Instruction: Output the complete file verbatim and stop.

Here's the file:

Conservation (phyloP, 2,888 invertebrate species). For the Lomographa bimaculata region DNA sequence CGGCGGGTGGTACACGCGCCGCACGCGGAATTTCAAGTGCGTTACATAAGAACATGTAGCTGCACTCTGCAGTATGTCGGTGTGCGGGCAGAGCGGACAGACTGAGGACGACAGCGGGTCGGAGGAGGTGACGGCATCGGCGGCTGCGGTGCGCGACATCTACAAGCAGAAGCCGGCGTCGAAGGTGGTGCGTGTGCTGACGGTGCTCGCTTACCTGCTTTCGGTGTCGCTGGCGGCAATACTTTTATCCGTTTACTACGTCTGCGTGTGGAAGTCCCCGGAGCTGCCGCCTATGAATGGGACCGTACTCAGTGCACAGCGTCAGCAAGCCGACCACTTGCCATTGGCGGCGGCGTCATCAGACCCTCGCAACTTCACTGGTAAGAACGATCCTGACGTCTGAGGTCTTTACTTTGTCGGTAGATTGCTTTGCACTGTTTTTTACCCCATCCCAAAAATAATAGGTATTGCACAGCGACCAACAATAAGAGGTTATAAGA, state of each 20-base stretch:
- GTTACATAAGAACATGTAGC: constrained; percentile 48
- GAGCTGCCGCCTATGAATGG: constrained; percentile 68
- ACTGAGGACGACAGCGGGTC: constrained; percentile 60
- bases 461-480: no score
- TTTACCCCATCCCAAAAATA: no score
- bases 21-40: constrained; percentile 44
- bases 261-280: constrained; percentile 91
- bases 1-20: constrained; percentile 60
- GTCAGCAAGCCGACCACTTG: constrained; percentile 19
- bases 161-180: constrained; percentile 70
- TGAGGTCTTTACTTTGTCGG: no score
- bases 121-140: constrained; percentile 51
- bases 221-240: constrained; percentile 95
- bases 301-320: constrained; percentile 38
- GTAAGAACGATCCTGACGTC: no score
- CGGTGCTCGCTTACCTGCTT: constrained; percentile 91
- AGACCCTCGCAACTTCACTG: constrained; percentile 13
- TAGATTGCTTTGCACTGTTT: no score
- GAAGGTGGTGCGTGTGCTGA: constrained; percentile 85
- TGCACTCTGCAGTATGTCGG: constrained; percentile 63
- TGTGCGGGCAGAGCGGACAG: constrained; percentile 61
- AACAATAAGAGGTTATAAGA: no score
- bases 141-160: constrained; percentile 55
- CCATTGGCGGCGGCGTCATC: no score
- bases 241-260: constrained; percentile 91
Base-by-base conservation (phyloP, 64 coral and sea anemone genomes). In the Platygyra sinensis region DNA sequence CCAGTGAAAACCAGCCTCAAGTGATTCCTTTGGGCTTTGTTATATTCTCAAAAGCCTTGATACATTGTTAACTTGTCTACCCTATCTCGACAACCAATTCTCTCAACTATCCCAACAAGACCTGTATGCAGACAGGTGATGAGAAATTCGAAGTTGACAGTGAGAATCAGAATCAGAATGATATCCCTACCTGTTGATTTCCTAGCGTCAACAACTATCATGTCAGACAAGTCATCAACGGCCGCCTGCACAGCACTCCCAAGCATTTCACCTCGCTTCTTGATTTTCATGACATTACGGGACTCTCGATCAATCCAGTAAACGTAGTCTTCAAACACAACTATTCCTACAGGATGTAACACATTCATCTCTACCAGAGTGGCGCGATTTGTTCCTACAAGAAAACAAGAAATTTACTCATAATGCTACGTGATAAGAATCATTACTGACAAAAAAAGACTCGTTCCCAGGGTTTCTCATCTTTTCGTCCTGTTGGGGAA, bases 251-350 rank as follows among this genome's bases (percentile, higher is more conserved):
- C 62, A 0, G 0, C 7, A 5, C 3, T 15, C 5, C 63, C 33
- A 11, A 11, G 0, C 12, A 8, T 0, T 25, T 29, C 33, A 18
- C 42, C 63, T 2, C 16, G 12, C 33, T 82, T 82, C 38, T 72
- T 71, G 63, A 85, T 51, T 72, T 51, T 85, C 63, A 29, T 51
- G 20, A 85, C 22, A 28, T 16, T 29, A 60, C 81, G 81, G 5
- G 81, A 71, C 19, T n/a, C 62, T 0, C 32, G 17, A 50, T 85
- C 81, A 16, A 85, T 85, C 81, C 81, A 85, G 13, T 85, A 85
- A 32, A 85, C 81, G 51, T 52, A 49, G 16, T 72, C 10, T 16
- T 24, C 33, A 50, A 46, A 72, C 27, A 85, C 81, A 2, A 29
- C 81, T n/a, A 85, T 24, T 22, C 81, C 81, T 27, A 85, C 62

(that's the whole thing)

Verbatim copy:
Conservation (phyloP, 2,888 invertebrate species). For the Lomographa bimaculata region DNA sequence CGGCGGGTGGTACACGCGCCGCACGCGGAATTTCAAGTGCGTTACATAAGAACATGTAGCTGCACTCTGCAGTATGTCGGTGTGCGGGCAGAGCGGACAGACTGAGGACGACAGCGGGTCGGAGGAGGTGACGGCATCGGCGGCTGCGGTGCGCGACATCTACAAGCAGAAGCCGGCGTCGAAGGTGGTGCGTGTGCTGACGGTGCTCGCTTACCTGCTTTCGGTGTCGCTGGCGGCAATACTTTTATCCGTTTACTACGTCTGCGTGTGGAAGTCCCCGGAGCTGCCGCCTATGAATGGGACCGTACTCAGTGCACAGCGTCAGCAAGCCGACCACTTGCCATTGGCGGCGGCGTCATCAGACCCTCGCAACTTCACTGGTAAGAACGATCCTGACGTCTGAGGTCTTTACTTTGTCGGTAGATTGCTTTGCACTGTTTTTTACCCCATCCCAAAAATAATAGGTATTGCACAGCGACCAACAATAAGAGGTTATAAGA, state of each 20-base stretch:
- GTTACATAAGAACATGTAGC: constrained; percentile 48
- GAGCTGCCGCCTATGAATGG: constrained; percentile 68
- ACTGAGGACGACAGCGGGTC: constrained; percentile 60
- bases 461-480: no score
- TTTACCCCATCCCAAAAATA: no score
- bases 21-40: constrained; percentile 44
- bases 261-280: constrained; percentile 91
- bases 1-20: constrained; percentile 60
- GTCAGCAAGCCGACCACTTG: constrained; percentile 19
- bases 161-180: constrained; percentile 70
- TGAGGTCTTTACTTTGTCGG: no score
- bases 121-140: constrained; percentile 51
- bases 221-240: constrained; percentile 95
- bases 301-320: constrained; percentile 38
- GTAAGAACGATCCTGACGTC: no score
- CGGTGCTCGCTTACCTGCTT: constrained; percentile 91
- AGACCCTCGCAACTTCACTG: constrained; percentile 13
- TAGATTGCTTTGCACTGTTT: no score
- GAAGGTGGTGCGTGTGCTGA: constrained; percentile 85
- TGCACTCTGCAGTATGTCGG: constrained; percentile 63
- TGTGCGGGCAGAGCGGACAG: constrained; percentile 61
- AACAATAAGAGGTTATAAGA: no score
- bases 141-160: constrained; percentile 55
- CCATTGGCGGCGGCGTCATC: no score
- bases 241-260: constrained; percentile 91
Base-by-base conservation (phyloP, 64 coral and sea anemone genomes). In the Platygyra sinensis region DNA sequence CCAGTGAAAACCAGCCTCAAGTGATTCCTTTGGGCTTTGTTATATTCTCAAAAGCCTTGATACATTGTTAACTTGTCTACCCTATCTCGACAACCAATTCTCTCAACTATCCCAACAAGACCTGTATGCAGACAGGTGATGAGAAATTCGAAGTTGACAGTGAGAATCAGAATCAGAATGATATCCCTACCTGTTGATTTCCTAGCGTCAACAACTATCATGTCAGACAAGTCATCAACGGCCGCCTGCACAGCACTCCCAAGCATTTCACCTCGCTTCTTGATTTTCATGACATTACGGGACTCTCGATCAATCCAGTAAACGTAGTCTTCAAACACAACTATTCCTACAGGATGTAACACATTCATCTCTACCAGAGTGGCGCGATTTGTTCCTACAAGAAAACAAGAAATTTACTCATAATGCTACGTGATAAGAATCATTACTGACAAAAAAAGACTCGTTCCCAGGGTTTCTCATCTTTTCGTCCTGTTGGGGAA, bases 251-350 rank as follows among this genome's bases (percentile, higher is more conserved):
- C 62, A 0, G 0, C 7, A 5, C 3, T 15, C 5, C 63, C 33
- A 11, A 11, G 0, C 12, A 8, T 0, T 25, T 29, C 33, A 18
- C 42, C 63, T 2, C 16, G 12, C 33, T 82, T 82, C 38, T 72
- T 71, G 63, A 85, T 51, T 72, T 51, T 85, C 63, A 29, T 51
- G 20, A 85, C 22, A 28, T 16, T 29, A 60, C 81, G 81, G 5
- G 81, A 71, C 19, T n/a, C 62, T 0, C 32, G 17, A 50, T 85
- C 81, A 16, A 85, T 85, C 81, C 81, A 85, G 13, T 85, A 85
- A 32, A 85, C 81, G 51, T 52, A 49, G 16, T 72, C 10, T 16
- T 24, C 33, A 50, A 46, A 72, C 27, A 85, C 81, A 2, A 29
- C 81, T n/a, A 85, T 24, T 22, C 81, C 81, T 27, A 85, C 62